Muhammad Ali, Golden Glove champion, Olympic Gold medalist, Heavy Weight boxing champion and Presidential Medal of Freedom awardee is considered one of the greatest athletes in boxing history had a penchant of being controversial and outspoken. He didn’t disappoint when he was awarded a star on the infamous Hollywood Walk of Fame. Ali didn’t want anyone “stepping on him” so of the more than 2500 stars that have been honored he is the only celebrity whose star is not located on the sidewalk. He was installed on a wall of the Kodak Theatre in true “I am the greatest” Muhammad Ali style.

Did You Know That?

Allensworth, CA is the first all-black Californian township, founded and financed by African Americans. Created by Lieutenant Colonel Allen Allensworth in 1908, the town was built with the intention of establishing a self-sufficient city where African Americans could live their lives free of racial prejudice.

It has since been designated Colonel Allensworth State Historic Park.

Did You Know That?

Althea Gibson, the first AA to win a Tennis Grand Slam event, the French Open and then later Wimbledon was also a talented vocalist and saxophonist who appeared at the legendary Apollo Theater and on the Ed Sullivan show before starting her tennis career.

Did You Know That?

After the success of Negro Digest (similar to the Reader’s Digest but aimed to cover positive stories about the African-American community), publisher John H. Johnson in 1945 decided to create a magazine to showcase black achievement while also looking at current issues affecting African Americans. The first issue of his publication, Ebony, sold out in a matter of hours. The magazine has been published continually since the autumn of 1945.

Did You Know That?

Frederick Douglas, Black abolitionist, orator and writer and Moneta Sleet, the first African American to win a Pulitzer Prize for his iconic photograph of Martin Luther King, Jr.’s widow, Coretta Scott King, at Dr. King’s funeral and Gregory Hines, world renowned tap dancer, choreographer, actor, singer and director all share a birthday on ♥ ♥Valentine’s Day ♥ ♥ .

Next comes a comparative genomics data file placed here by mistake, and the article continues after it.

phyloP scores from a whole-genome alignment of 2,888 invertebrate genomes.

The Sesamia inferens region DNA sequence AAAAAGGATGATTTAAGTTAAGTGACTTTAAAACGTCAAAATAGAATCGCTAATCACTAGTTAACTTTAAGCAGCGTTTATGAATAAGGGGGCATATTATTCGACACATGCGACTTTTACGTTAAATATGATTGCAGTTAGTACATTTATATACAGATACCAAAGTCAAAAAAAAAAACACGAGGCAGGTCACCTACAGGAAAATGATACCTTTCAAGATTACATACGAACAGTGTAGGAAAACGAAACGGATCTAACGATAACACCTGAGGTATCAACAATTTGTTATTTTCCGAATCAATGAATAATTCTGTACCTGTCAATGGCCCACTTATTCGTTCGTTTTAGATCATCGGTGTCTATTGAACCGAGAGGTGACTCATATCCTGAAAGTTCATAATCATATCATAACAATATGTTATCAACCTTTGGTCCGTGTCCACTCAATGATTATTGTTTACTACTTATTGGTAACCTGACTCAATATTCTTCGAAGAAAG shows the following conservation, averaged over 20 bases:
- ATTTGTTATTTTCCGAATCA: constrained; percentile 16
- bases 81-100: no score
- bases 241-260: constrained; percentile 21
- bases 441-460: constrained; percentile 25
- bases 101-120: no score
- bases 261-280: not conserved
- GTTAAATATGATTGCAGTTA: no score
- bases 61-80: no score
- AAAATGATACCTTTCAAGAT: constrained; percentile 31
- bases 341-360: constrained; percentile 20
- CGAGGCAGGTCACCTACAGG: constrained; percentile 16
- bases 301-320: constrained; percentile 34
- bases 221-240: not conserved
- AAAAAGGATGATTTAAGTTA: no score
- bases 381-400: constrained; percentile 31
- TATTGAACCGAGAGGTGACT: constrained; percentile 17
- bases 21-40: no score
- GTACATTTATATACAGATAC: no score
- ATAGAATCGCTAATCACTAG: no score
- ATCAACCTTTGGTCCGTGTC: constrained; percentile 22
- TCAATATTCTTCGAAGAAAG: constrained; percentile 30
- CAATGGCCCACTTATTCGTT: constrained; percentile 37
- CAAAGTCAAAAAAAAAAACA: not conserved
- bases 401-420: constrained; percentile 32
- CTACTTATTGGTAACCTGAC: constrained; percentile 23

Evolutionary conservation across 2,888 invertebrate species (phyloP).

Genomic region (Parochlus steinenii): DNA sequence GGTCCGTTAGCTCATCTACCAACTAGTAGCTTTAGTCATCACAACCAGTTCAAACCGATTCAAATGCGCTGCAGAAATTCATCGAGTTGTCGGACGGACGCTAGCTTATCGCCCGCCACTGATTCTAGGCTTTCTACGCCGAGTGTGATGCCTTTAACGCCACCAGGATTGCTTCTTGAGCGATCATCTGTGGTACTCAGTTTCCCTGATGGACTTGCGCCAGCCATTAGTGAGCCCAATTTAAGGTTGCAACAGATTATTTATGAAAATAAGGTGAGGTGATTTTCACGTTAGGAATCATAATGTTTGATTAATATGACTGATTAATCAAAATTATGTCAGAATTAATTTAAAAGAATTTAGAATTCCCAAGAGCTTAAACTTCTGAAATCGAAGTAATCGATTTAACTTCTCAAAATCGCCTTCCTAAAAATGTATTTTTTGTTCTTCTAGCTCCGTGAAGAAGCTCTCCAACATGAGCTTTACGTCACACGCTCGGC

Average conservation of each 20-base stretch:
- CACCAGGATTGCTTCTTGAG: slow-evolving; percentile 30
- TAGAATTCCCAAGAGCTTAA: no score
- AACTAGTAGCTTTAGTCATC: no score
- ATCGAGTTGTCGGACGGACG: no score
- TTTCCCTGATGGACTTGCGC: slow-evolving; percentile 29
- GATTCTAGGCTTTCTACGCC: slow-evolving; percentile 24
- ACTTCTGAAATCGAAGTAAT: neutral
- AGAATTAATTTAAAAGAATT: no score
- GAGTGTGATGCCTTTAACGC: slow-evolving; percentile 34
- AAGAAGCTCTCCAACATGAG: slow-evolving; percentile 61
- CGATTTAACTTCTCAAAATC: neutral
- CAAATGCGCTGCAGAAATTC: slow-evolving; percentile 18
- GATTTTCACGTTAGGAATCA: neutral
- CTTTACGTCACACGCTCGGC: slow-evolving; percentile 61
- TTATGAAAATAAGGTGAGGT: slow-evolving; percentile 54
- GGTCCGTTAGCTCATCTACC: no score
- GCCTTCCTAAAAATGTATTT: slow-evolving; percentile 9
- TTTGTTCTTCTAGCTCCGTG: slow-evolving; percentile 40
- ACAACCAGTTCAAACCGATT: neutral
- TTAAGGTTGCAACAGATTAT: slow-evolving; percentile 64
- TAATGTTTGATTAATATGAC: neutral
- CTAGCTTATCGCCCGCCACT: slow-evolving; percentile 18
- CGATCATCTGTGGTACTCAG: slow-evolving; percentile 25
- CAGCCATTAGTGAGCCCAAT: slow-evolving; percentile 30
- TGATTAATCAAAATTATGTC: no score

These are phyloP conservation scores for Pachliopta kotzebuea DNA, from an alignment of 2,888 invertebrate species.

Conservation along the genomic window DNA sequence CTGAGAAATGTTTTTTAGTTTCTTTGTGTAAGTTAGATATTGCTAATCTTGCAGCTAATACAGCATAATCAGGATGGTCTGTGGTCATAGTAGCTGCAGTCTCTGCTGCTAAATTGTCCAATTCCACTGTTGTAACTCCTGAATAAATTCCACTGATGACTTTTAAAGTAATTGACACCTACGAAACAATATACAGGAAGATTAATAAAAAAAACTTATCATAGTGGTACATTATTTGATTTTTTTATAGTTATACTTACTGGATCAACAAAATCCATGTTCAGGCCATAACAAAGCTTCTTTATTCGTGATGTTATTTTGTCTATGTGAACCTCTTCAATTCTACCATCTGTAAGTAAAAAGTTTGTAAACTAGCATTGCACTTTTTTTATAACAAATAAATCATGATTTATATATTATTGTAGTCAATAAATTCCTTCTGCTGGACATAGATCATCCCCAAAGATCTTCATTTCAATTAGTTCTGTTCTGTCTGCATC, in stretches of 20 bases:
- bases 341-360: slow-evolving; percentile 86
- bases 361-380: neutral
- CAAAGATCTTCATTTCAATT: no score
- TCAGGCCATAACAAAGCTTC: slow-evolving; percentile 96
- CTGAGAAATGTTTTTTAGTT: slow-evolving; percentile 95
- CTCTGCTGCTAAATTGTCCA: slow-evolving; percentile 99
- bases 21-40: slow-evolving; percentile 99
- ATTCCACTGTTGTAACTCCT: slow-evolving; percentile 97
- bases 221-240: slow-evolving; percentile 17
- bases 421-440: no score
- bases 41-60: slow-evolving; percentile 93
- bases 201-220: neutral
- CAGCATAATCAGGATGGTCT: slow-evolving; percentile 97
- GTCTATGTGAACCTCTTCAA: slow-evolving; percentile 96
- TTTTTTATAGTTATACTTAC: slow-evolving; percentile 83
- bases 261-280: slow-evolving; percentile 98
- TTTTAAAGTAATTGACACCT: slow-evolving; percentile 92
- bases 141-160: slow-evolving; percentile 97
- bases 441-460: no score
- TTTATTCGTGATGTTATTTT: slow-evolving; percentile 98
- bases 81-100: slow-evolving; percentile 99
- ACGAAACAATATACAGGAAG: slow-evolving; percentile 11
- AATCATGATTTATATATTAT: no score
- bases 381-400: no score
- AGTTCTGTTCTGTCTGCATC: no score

Did You Know That?

Carter G. Woodson, the “Father of Black History“, was an African-American historian, author, journalist and University Dean. In 1926, Dr. Woodson initiated the celebration of Negro History Week, which corresponded with the birthdays of Frederick Douglass and Abraham Lincoln. In 1972, it was renamed Black History Week. The celebration was expanded in 1976 to include the entire month of February and today Black History Month garners support throughout the country as people of all ethnic and social backgrounds discuss the black experience.

Did You Know That?

In her early life, Coretta Scott King was as well known for her singing and violin playing as she was for her civil rights activism. The young soprano won a fellowship to the New England Conservatory of Music in Boston, Massachusetts, the city where she met future husband Martin Luther King Jr.

Did You Know That?

Rosa Parks known as “the mother of the freedom movement” because she refused to give up her seat on a segregated bus, in 1965 she moved to Detroit and worked for U.S. Representative John Conyers as a secretary and receptionist until 1988. She was a gifted speaker but would donate all of her speaking fees to charity. At the end of her life she was being financially supported by the generosity of those in her community and was the first woman to lie in state at the U.S. Capitol Rotunda.

Continue reading ‘Black History Month’